Skiing For All.We have a rich history here at The Swedish Ski Club which has almost 90 years of existence. On January 25, 1924 the first meeting took place. On January 28th, it was decided that the name of the new club should e Swedish Ski Club of New York. On February 4, 1924, the Swedish Ski Club was officially formed at a meeting in the home of Mr. and Mrs. Siegfried L. Steinwall, 103 Mercer Street, Jersey City, New Jersey. Thus, Sigge Steinwall was the founder and became the first elected president of the Swedish Ski Club. The Club adopted the slogan: “Skiing for all.” Read more about our history from the following links 50th Anniversary & 70th Anniversary Presidents of the Swedish Ski Club 1924-1925 Siegfried Steinwall, founder 1925-1926 Gerhard Rooth 1926-1931 Sven Rydow 1931-1936 John Wictorin 1936-1938 Siegfried Steinwall 1938-1941 John Wictorin 1941-1943 Manfred Svensson 1943-1946 John Erickson 1946-1947 John Dunn 1947-1948 Ed Harling 1948-1949 John Wictorin 1949-1950 Carl W. Johnson 1950-1951 Herman Dederer 1951-1953 Harry Vallin 1953-1956 Curran Tiffany 1956-1958 Stig Cornell 1958-1961 John Wictorin 1961-1962 Walter Lynn 1962-1963 Martha Dehli 1963-1966 Bo Adlerbert 1966-1967 Calvert Ostlund 1967-1969 Erik Brodin 1969-1971 Gunnar Martinsson 1971-1972 Lars Radberg 1972-1974 Erik Tornqvist 1974-1978 Tom Jahn 1978-1980 Odd Bjerkmann 1980-1982 Tomas Wehtje 1982-1983 Gerth Elverskog 1985-1988 Lars Radberg 1988-1990 Erik Anestad 1990-1993 Gunnar Sievert 1993-1996 Mikael Ugander 1996-2000 Lars Fritz 2000-2003 Carl Johansson 2003-2006 Birgir Nilsen 2006-2008 Adolf Jochnick 2008-2011 Ulf Lindahl 2011-Present Hans Tuneblom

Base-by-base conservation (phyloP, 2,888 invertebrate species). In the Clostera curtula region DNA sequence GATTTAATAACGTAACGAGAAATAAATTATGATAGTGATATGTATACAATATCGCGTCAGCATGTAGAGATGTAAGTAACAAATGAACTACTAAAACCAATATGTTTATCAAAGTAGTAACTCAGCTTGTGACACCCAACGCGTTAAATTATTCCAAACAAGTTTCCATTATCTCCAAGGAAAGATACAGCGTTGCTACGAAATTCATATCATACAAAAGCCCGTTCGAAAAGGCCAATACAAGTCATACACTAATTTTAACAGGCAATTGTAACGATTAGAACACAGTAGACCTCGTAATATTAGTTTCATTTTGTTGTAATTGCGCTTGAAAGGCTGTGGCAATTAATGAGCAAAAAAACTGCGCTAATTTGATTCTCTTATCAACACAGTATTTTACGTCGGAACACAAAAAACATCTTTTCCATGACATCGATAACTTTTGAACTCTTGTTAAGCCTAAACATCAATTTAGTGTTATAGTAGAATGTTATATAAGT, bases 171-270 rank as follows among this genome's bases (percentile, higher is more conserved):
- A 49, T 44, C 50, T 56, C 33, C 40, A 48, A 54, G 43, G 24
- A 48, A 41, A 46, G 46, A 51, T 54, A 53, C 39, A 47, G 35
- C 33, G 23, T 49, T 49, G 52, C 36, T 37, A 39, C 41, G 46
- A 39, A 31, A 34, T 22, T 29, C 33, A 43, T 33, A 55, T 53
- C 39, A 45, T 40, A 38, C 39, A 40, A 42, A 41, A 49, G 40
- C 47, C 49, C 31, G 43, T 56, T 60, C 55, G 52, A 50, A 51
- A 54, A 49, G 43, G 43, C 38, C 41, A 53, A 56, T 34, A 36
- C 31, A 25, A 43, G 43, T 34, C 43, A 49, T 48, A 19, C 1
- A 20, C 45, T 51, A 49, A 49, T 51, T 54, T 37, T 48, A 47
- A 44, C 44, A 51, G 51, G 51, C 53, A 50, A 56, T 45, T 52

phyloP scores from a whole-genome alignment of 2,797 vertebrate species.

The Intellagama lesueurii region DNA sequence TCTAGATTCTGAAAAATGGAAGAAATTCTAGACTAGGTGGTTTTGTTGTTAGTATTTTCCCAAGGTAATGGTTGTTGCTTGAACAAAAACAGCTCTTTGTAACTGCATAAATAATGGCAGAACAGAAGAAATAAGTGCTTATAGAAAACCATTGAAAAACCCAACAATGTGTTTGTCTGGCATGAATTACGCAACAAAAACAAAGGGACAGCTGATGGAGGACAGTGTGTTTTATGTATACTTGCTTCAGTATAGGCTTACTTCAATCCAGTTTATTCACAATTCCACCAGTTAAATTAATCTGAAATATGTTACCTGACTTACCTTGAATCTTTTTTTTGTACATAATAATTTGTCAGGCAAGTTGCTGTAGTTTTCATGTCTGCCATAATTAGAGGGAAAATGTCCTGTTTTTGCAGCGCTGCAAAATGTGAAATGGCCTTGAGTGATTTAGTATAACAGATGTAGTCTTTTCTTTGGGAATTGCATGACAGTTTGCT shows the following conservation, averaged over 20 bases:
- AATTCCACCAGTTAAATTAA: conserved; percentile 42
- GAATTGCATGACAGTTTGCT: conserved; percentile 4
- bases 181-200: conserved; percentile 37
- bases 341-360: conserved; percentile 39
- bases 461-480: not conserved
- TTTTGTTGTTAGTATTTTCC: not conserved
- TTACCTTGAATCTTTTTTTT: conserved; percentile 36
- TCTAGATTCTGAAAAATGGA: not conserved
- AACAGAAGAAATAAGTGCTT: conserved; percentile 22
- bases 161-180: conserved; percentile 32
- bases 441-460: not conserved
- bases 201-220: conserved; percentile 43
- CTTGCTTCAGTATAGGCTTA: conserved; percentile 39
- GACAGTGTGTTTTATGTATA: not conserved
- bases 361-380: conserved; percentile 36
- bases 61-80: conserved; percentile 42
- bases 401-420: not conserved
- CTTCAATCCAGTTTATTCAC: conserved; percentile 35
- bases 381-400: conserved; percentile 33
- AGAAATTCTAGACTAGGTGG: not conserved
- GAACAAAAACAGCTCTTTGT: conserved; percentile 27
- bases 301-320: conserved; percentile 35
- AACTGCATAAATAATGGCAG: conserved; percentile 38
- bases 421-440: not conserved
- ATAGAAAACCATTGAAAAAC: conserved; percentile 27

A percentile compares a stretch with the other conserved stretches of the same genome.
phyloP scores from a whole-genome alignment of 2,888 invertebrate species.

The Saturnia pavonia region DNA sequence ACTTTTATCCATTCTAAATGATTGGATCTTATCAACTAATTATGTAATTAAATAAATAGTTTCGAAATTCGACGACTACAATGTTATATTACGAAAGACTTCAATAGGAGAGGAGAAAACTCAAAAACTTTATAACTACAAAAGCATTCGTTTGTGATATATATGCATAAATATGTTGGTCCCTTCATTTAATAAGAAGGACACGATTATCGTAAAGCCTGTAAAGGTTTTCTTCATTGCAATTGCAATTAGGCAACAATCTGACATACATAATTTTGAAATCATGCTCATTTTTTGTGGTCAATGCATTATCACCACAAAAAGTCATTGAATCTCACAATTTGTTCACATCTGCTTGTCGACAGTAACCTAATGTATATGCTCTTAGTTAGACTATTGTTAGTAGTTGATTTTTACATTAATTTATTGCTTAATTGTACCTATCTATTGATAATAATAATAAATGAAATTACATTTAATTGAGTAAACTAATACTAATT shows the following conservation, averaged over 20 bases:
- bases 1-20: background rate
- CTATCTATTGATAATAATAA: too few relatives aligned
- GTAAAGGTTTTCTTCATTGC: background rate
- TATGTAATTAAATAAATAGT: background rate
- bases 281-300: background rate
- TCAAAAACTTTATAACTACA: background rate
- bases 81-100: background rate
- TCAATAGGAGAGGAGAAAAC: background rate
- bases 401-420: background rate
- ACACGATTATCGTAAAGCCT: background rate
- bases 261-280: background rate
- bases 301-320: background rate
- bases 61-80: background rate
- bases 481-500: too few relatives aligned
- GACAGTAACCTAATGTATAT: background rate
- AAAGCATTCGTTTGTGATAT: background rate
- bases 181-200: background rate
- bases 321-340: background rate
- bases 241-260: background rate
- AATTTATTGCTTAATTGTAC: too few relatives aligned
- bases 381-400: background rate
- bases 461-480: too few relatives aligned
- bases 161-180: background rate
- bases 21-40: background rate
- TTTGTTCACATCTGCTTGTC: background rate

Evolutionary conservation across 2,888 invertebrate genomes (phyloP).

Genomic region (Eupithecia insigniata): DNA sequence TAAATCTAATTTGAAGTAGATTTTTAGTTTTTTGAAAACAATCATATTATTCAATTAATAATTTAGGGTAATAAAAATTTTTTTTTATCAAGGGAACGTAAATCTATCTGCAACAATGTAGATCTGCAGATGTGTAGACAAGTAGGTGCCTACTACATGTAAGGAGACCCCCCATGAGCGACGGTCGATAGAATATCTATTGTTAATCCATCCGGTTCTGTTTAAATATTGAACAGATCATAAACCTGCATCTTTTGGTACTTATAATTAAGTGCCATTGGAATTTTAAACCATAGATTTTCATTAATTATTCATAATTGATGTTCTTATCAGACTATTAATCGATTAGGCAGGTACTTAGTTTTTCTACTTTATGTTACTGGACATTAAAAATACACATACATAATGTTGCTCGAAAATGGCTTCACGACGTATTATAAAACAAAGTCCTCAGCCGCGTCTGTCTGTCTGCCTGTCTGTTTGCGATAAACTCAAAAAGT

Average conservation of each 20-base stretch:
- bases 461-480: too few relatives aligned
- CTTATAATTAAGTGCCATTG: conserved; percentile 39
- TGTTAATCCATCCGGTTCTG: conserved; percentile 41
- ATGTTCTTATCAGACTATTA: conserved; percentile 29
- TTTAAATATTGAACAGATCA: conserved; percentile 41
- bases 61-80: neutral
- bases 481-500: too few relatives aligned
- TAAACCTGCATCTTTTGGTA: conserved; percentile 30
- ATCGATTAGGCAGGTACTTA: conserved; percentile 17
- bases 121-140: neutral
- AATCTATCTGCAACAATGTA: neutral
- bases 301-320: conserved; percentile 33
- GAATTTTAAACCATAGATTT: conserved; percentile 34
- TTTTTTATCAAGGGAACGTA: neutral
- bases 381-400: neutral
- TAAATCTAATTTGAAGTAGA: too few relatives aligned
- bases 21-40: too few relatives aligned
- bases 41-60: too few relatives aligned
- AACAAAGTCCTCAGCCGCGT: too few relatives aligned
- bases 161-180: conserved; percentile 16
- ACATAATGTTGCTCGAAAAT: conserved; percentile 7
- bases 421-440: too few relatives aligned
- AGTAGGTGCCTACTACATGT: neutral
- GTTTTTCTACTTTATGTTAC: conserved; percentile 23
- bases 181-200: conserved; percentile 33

History of the Swedish Ski Club 1924 - 1974